In 1759 I (Alexander Mather) was stationed in York Circuit, which then included Yarm, Scarborough, and Hull Circuits. In this year the work at Whitby began, and we had a great outpouring of the Spirit in many places. The next year I was in Staffordshire, where it pleased God to work in a very eminent manner; at Darlaston in particular, where there was a small but steady society of long standing. Several of these had borne much persecution,and took joyfully the spoiling of their goods. Ever since, their behaviour has been unblamable: and yet none of them could say, "I know that my Redeemer liveth!" Some of these coming over to the prayer-meetings at Wednesbury, and hearing (what they thought they had never heard before) that they were to believe now; that they might come to Christ now, without any other qualification than a sense of their own sinfulness and helplessness; they were utterly astonished, and began to be amazed at their slowness of heart. Presently a prayer-meeting was set up at Darlaston. And in a little time many souls were set at liberty. The oldest stood out longest. After all they had done and suffered, they found it hard to come, as having done nothing. And when they were urged to it in a class or prayer meeting, they were ready to gnash with their teeth. But whether they would hear or forbear, God continued to add more and more souls to His genuine Gospel. Nothing stood before it. Many of the servants and children of these old professors cried out, "What must I do to be saved?" Being pointed to the Lamb of God, they believed, and rejoiced in God their Saviour, to the utter astonishment of their unbelieving masters and parents. In one night it was common to see five or six (and sometimes more) praising God for His pardoning mercy. And not a few in Birmingham, Dudley, and Wolverhampton, as well as in "Wednesbury and Darlaston, clearly testified, that the blood of Jesus Christ had cleansed them from all sin.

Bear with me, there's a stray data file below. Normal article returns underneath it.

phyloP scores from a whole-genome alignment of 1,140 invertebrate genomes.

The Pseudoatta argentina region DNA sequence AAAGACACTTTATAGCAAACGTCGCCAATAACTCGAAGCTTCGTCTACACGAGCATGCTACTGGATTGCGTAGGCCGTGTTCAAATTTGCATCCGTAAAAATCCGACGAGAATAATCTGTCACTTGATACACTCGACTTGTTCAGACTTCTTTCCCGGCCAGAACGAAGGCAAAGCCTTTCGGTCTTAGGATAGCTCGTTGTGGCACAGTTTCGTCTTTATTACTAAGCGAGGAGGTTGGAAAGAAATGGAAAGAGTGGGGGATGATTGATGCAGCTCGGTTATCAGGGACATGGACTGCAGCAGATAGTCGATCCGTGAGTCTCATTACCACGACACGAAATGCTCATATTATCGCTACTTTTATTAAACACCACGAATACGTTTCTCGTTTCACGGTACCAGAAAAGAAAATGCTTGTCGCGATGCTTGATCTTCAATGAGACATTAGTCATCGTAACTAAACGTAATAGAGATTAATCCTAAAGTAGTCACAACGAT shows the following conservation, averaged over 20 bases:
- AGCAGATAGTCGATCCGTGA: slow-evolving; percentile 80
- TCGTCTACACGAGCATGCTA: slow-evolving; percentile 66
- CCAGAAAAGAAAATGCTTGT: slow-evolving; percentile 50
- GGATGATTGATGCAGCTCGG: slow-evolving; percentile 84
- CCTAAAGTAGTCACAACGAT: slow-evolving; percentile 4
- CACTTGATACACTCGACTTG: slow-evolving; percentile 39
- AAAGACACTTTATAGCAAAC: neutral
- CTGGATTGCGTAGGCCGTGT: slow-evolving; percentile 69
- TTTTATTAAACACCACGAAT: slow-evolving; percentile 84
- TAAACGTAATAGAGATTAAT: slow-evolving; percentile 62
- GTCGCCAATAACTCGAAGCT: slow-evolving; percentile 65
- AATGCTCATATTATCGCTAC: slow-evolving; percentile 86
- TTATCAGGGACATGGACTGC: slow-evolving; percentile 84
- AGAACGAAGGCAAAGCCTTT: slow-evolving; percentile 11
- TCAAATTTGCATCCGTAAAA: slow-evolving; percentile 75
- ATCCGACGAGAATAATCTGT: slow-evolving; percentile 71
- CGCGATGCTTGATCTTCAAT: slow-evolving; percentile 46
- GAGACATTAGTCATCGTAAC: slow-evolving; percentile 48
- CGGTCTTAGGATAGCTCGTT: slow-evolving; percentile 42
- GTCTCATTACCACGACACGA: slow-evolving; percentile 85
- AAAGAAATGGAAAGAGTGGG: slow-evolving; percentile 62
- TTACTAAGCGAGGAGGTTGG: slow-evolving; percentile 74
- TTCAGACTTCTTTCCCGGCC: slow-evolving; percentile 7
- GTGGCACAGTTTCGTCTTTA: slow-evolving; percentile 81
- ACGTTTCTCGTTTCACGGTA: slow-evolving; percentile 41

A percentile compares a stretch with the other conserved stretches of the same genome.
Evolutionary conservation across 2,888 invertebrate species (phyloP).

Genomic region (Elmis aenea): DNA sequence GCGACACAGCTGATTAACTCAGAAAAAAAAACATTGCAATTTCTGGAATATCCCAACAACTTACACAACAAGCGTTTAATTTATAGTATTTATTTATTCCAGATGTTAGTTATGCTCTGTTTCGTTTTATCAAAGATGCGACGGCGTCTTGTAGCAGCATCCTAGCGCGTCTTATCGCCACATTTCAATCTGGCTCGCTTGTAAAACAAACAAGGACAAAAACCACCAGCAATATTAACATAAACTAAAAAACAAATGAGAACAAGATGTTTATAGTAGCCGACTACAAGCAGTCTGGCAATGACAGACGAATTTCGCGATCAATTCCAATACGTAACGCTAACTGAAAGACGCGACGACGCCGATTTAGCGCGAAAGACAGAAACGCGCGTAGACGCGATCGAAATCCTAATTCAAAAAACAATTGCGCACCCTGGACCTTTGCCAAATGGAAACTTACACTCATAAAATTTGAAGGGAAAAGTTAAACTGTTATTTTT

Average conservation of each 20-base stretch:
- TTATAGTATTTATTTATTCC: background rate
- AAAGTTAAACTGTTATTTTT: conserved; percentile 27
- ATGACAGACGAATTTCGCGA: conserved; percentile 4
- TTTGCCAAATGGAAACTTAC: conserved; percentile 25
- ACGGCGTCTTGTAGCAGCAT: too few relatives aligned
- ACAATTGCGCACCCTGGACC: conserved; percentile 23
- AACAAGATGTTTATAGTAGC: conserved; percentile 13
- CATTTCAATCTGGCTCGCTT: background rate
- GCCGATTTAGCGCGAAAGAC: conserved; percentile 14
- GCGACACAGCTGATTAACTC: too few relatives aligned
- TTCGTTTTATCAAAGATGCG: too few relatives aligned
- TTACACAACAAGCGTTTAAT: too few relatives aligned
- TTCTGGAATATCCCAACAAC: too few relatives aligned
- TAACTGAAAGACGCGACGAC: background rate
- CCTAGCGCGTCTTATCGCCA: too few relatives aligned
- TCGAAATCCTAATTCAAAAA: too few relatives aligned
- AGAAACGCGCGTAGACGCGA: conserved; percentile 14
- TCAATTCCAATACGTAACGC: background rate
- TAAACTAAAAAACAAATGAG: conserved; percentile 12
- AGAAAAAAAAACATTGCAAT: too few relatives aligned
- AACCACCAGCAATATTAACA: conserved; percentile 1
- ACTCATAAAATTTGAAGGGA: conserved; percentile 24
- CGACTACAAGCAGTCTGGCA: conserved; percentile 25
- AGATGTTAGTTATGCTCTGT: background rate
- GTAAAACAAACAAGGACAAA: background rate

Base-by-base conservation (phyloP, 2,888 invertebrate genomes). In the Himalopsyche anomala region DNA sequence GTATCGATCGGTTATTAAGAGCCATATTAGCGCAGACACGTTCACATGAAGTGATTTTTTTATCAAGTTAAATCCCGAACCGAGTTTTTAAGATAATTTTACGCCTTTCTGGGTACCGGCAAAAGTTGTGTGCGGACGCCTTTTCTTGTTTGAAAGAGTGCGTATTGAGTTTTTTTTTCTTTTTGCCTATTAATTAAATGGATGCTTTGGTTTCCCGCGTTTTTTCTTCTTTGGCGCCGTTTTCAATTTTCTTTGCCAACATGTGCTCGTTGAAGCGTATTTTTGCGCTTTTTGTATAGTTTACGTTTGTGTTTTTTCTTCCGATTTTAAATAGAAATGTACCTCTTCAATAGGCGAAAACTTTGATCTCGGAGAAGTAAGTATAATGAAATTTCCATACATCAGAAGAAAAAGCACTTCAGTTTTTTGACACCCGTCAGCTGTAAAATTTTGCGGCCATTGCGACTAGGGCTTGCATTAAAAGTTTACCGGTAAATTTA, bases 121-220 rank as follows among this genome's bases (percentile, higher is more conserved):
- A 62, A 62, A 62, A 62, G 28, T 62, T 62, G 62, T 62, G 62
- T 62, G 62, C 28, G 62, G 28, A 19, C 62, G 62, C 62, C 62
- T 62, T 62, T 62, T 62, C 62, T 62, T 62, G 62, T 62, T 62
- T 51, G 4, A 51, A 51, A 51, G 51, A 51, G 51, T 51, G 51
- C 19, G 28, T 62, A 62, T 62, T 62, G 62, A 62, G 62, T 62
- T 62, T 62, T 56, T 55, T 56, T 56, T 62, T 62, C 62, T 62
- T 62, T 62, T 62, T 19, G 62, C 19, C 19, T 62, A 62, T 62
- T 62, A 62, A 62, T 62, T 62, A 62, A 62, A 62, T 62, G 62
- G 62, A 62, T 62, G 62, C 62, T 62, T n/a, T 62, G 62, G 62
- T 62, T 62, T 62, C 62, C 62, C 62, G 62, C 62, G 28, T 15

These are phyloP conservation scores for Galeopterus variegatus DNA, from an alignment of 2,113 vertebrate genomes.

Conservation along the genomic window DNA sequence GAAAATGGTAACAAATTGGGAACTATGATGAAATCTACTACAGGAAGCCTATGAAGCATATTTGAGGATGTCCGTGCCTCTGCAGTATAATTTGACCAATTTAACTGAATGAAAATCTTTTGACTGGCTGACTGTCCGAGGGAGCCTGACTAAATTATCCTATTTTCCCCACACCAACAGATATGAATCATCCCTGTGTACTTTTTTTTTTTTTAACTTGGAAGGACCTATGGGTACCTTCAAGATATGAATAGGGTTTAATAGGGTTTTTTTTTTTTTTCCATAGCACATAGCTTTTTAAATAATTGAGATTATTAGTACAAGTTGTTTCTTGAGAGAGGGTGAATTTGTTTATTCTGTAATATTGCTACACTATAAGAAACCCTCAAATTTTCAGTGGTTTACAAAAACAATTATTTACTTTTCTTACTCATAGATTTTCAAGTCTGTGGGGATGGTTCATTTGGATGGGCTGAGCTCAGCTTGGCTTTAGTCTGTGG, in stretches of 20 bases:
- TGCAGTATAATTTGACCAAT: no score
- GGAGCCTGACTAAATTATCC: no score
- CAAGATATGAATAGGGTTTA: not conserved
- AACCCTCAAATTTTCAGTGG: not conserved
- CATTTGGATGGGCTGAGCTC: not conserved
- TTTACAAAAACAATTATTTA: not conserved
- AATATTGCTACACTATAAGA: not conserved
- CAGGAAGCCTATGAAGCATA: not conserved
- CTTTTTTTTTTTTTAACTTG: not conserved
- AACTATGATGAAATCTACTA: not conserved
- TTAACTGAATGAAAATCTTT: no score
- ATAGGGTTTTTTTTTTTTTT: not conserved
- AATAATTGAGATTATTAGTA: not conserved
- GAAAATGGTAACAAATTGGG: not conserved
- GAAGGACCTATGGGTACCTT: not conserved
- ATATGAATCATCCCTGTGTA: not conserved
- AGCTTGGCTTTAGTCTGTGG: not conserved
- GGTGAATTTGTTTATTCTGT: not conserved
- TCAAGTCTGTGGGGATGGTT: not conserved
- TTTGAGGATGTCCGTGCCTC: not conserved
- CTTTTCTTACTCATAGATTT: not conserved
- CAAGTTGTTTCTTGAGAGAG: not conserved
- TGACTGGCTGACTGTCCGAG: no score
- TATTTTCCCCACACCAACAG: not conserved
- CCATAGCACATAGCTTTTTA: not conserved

Thomas Jackson, ‘The Early Methodist Preachers’, Volume 2, p178-9.
In 1763 God revived His work in the Staffordshire Circuit, especially at Birmingham; notwithstanding the disturbance which we constantly had during the preaching, and the danger of being murdered by the mob, when we came out of the house. No magistrate could quell the rioters; or rather, I should say, none would. For it is certain, any magistrate has power to preserve the peace, if he will. But at length Mr Wortly Birch took them in hand: he laid some of the rioters in the dungeon and left them there a night or two to cool. He fined the rest according to law; obliged them to pay the money down, and gave it to the poor.
Thomas Jackson, ‘The Early Methodist Preachers’, Volume 2, p181.